You are a former Dallas Morning News photo intern. How did that come about?
The Morning News had me intern with them in ’05. Chris Wilkins called me and asked me if I wanted to do an internship and I said let me check my fall schedule for school and (Dallas Morning News photojournalist) Mona Reeder called me back immediately and she said “What the hell do you think you’re doing? You just say yes to stuff like that. Don’t worry about school right now.” So I called Chris back immediately and said I’ll take it. That’s how I started to [later] begin freelancing for them. After college, I just naturally went into freelancing full time.
We all went through this cusp, this in-between, where you and I both have a photojournalism degree but the NPPA job bank didn’t necessarily have anything in it. Freelancing bridged the gap.
You and me both met at the Eddie Adams Workshop.
Yeah, we both had Bill Frakes.
What did you draw from that experience?
That I went too early. I couldn’t even tone my images properly back then. There were some other people there that had a portfolio and had a really good experience for networking and having an actual dialogue about work. But for someone [who] hadn’t even finished college yet it was a bit premature I think. It was more of the experience of meeting other people. It was more about the social interaction and getting a taste of what professionals do.
Talk about what you’re working on now.
For the past three years, I’ve been working in the Mississippi Delta. I started that in 2009. In between freelancing in Dallas. I go back as much as I can.
Where is “there”?
A network of about five communities in northwest Mississippi. I’ve been abstractly documenting daily life in the delta. I went there just to find myself at first, I wasn’t looking for a story. I was looking for something better than me, stronger than me. It ended up being this time to just speak with people and get back into a project and begin shooting for something that I wanted to shoot. It’s since grown into something beyond me. It’s grown into something that’s about other people. It’s about strength, and humility and pride, hope and religion and faith.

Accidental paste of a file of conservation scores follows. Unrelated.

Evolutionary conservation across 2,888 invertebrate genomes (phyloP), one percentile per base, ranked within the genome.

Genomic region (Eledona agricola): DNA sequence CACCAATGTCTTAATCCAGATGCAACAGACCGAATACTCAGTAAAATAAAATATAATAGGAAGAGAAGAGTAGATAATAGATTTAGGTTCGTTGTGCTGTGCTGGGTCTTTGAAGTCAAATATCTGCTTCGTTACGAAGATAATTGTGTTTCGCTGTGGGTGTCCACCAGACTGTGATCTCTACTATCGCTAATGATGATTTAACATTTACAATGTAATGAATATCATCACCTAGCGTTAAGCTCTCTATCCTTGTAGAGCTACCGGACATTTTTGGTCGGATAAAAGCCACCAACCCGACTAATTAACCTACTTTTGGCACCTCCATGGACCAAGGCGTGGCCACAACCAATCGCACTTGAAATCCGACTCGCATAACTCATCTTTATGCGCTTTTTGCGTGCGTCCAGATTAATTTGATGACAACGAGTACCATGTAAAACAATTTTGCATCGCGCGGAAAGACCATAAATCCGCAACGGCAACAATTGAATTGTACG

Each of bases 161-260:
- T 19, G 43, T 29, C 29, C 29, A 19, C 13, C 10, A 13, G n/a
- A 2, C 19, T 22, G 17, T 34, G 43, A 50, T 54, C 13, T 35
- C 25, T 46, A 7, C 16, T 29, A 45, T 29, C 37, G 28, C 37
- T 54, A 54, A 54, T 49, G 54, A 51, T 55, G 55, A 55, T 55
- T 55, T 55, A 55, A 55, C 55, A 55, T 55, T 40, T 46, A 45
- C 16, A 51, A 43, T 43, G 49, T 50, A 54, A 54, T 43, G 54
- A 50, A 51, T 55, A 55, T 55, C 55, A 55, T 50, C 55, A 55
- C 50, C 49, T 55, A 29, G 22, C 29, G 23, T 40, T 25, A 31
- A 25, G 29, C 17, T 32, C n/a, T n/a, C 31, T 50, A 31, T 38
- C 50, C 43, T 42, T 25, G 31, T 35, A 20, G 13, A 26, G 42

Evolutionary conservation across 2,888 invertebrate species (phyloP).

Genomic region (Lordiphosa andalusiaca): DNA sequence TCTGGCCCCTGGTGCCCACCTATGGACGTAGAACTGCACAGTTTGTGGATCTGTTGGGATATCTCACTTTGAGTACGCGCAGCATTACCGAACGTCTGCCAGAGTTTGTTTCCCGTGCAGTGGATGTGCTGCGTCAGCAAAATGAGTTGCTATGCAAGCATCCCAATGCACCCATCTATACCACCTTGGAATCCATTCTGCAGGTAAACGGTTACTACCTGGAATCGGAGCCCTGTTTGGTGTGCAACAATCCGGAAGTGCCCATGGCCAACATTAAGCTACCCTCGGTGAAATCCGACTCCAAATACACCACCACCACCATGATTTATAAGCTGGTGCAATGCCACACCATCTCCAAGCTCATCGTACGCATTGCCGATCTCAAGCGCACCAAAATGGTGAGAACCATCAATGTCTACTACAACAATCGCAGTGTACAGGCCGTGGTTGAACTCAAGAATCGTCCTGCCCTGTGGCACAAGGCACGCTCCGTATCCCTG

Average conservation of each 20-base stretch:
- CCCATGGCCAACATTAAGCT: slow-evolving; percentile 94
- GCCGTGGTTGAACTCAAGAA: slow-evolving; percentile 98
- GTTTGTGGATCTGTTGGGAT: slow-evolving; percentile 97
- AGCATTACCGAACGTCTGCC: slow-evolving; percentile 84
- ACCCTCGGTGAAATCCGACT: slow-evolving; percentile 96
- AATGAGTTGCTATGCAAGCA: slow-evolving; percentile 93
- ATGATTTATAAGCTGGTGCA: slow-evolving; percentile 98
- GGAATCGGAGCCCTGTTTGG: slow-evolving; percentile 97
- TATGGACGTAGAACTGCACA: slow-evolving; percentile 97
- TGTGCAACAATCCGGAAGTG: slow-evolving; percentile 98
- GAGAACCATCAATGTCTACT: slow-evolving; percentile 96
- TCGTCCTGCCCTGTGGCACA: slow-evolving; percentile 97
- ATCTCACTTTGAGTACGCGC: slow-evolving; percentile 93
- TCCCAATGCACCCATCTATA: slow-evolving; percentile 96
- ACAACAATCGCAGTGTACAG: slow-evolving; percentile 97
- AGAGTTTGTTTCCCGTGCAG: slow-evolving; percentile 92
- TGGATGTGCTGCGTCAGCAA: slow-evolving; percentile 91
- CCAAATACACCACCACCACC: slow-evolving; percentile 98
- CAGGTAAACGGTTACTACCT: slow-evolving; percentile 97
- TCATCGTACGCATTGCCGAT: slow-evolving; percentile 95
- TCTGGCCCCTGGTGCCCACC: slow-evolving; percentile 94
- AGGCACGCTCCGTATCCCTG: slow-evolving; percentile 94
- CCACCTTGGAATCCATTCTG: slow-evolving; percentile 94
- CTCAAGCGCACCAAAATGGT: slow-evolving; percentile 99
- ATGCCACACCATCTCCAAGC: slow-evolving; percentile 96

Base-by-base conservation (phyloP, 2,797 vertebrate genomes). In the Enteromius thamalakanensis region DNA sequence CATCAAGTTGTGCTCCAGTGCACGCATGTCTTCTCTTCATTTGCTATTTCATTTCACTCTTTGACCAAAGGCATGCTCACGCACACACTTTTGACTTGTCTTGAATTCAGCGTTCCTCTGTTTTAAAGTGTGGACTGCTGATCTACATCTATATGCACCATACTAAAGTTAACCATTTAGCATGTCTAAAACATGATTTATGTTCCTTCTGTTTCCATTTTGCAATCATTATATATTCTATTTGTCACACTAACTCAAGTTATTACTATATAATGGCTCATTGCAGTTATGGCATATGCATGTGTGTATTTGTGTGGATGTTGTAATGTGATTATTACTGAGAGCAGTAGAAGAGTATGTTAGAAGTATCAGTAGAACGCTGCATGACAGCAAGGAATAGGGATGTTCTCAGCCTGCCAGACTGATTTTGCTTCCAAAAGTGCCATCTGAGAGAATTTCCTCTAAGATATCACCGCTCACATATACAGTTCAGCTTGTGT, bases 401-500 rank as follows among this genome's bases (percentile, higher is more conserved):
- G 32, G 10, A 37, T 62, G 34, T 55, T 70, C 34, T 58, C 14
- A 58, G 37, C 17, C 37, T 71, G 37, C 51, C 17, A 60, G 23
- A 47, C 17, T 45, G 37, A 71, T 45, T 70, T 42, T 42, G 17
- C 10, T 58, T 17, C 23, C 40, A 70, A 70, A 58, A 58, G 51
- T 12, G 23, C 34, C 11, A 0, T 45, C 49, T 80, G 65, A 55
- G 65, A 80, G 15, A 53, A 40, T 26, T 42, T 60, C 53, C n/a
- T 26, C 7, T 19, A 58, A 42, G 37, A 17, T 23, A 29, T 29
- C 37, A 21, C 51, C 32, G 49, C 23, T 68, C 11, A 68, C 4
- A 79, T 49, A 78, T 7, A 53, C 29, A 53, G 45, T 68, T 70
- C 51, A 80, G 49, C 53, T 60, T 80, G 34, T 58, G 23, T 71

Tell me about your decision to use medium format, black and white film for your project in Mississippi.
The only reason I started shooting that was because I had a brand new camera, a 1973 Mamiya C330. I’d just got it and thought I’d take it for a spin, so to speak.
At Lamar, I was trained in black and white photography in the darkroom and I guess I wanted to go back to something familiar. But I ended up finding this new thing; it was like a turning point in vision. I began finding something that’s mine in a way. Merging documentary traits with a more artful background.
Who was your teacher?
You’ve told me before that you bring a bicycle with you when you go to Mississippi.
Looking back, I think using my bicycle was a perfect compromise. I could cover more ground than walking but yet still be connected more so than if I had confined myself in a car. I liked the idea of using a bicycle because it allowed accessibility. Naturally, a lot of people were just curious about what the hell this little dude with big glasses was doing riding his bicycle with this weird-looking camera. It was like an automatic attention-grabber. Conversation-starter. But a big smile and a wave goes a long way.